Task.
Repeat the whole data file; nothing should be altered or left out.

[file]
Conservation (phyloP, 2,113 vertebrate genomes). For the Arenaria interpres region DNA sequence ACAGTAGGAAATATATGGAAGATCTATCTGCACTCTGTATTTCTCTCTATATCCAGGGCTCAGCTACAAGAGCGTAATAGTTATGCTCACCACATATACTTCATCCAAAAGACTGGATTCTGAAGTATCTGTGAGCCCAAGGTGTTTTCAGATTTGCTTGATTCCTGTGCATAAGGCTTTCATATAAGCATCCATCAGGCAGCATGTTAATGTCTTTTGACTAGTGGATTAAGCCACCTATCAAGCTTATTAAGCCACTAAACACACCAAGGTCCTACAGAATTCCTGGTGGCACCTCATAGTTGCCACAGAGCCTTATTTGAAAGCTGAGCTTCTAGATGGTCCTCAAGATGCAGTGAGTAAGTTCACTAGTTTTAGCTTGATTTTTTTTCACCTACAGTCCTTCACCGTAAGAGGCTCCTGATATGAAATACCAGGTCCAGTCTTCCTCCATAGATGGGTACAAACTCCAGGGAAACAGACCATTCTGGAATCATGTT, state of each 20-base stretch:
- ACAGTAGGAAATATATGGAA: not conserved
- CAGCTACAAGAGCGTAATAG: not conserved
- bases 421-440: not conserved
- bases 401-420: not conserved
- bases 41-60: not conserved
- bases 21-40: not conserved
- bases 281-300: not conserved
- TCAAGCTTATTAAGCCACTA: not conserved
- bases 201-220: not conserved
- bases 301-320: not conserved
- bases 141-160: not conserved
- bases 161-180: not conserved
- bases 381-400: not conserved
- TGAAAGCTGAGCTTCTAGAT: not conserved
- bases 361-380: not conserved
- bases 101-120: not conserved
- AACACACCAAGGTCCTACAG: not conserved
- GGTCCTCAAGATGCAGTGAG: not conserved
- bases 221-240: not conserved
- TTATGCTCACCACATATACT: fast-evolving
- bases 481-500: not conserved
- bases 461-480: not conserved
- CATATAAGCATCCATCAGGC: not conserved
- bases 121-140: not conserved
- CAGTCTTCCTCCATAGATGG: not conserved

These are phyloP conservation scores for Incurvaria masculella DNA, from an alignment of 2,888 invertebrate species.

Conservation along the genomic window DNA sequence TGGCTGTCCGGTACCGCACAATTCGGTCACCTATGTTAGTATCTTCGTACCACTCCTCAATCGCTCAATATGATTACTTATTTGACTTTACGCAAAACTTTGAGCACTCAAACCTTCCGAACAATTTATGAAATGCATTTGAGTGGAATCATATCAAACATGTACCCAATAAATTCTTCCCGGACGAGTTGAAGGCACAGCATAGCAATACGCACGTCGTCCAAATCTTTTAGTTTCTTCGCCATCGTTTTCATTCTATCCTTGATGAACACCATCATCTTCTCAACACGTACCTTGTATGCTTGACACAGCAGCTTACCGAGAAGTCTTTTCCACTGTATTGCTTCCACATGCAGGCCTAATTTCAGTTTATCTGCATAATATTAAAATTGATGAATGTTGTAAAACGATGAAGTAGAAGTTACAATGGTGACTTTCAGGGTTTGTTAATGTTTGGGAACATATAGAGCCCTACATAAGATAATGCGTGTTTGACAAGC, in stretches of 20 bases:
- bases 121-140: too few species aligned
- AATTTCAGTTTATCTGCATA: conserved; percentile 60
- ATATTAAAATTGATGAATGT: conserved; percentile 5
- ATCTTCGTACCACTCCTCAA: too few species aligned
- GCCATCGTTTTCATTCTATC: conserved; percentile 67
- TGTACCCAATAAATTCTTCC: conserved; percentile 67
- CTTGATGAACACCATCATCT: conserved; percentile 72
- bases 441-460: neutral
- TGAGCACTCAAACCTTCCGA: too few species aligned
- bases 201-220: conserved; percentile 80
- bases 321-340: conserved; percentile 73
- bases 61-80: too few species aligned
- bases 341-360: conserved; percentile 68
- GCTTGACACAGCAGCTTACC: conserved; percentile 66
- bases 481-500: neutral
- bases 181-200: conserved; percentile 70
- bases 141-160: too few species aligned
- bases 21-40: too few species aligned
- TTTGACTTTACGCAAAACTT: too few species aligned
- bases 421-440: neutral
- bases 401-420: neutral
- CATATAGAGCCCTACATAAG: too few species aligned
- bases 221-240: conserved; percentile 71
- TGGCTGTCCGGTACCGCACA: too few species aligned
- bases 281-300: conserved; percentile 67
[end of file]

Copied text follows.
Conservation (phyloP, 2,113 vertebrate genomes). For the Arenaria interpres region DNA sequence ACAGTAGGAAATATATGGAAGATCTATCTGCACTCTGTATTTCTCTCTATATCCAGGGCTCAGCTACAAGAGCGTAATAGTTATGCTCACCACATATACTTCATCCAAAAGACTGGATTCTGAAGTATCTGTGAGCCCAAGGTGTTTTCAGATTTGCTTGATTCCTGTGCATAAGGCTTTCATATAAGCATCCATCAGGCAGCATGTTAATGTCTTTTGACTAGTGGATTAAGCCACCTATCAAGCTTATTAAGCCACTAAACACACCAAGGTCCTACAGAATTCCTGGTGGCACCTCATAGTTGCCACAGAGCCTTATTTGAAAGCTGAGCTTCTAGATGGTCCTCAAGATGCAGTGAGTAAGTTCACTAGTTTTAGCTTGATTTTTTTTCACCTACAGTCCTTCACCGTAAGAGGCTCCTGATATGAAATACCAGGTCCAGTCTTCCTCCATAGATGGGTACAAACTCCAGGGAAACAGACCATTCTGGAATCATGTT, state of each 20-base stretch:
- ACAGTAGGAAATATATGGAA: not conserved
- CAGCTACAAGAGCGTAATAG: not conserved
- bases 421-440: not conserved
- bases 401-420: not conserved
- bases 41-60: not conserved
- bases 21-40: not conserved
- bases 281-300: not conserved
- TCAAGCTTATTAAGCCACTA: not conserved
- bases 201-220: not conserved
- bases 301-320: not conserved
- bases 141-160: not conserved
- bases 161-180: not conserved
- bases 381-400: not conserved
- TGAAAGCTGAGCTTCTAGAT: not conserved
- bases 361-380: not conserved
- bases 101-120: not conserved
- AACACACCAAGGTCCTACAG: not conserved
- GGTCCTCAAGATGCAGTGAG: not conserved
- bases 221-240: not conserved
- TTATGCTCACCACATATACT: fast-evolving
- bases 481-500: not conserved
- bases 461-480: not conserved
- CATATAAGCATCCATCAGGC: not conserved
- bases 121-140: not conserved
- CAGTCTTCCTCCATAGATGG: not conserved

These are phyloP conservation scores for Incurvaria masculella DNA, from an alignment of 2,888 invertebrate species.

Conservation along the genomic window DNA sequence TGGCTGTCCGGTACCGCACAATTCGGTCACCTATGTTAGTATCTTCGTACCACTCCTCAATCGCTCAATATGATTACTTATTTGACTTTACGCAAAACTTTGAGCACTCAAACCTTCCGAACAATTTATGAAATGCATTTGAGTGGAATCATATCAAACATGTACCCAATAAATTCTTCCCGGACGAGTTGAAGGCACAGCATAGCAATACGCACGTCGTCCAAATCTTTTAGTTTCTTCGCCATCGTTTTCATTCTATCCTTGATGAACACCATCATCTTCTCAACACGTACCTTGTATGCTTGACACAGCAGCTTACCGAGAAGTCTTTTCCACTGTATTGCTTCCACATGCAGGCCTAATTTCAGTTTATCTGCATAATATTAAAATTGATGAATGTTGTAAAACGATGAAGTAGAAGTTACAATGGTGACTTTCAGGGTTTGTTAATGTTTGGGAACATATAGAGCCCTACATAAGATAATGCGTGTTTGACAAGC, in stretches of 20 bases:
- bases 121-140: too few species aligned
- AATTTCAGTTTATCTGCATA: conserved; percentile 60
- ATATTAAAATTGATGAATGT: conserved; percentile 5
- ATCTTCGTACCACTCCTCAA: too few species aligned
- GCCATCGTTTTCATTCTATC: conserved; percentile 67
- TGTACCCAATAAATTCTTCC: conserved; percentile 67
- CTTGATGAACACCATCATCT: conserved; percentile 72
- bases 441-460: neutral
- TGAGCACTCAAACCTTCCGA: too few species aligned
- bases 201-220: conserved; percentile 80
- bases 321-340: conserved; percentile 73
- bases 61-80: too few species aligned
- bases 341-360: conserved; percentile 68
- GCTTGACACAGCAGCTTACC: conserved; percentile 66
- bases 481-500: neutral
- bases 181-200: conserved; percentile 70
- bases 141-160: too few species aligned
- bases 21-40: too few species aligned
- TTTGACTTTACGCAAAACTT: too few species aligned
- bases 421-440: neutral
- bases 401-420: neutral
- CATATAGAGCCCTACATAAG: too few species aligned
- bases 221-240: conserved; percentile 71
- TGGCTGTCCGGTACCGCACA: too few species aligned
- bases 281-300: conserved; percentile 67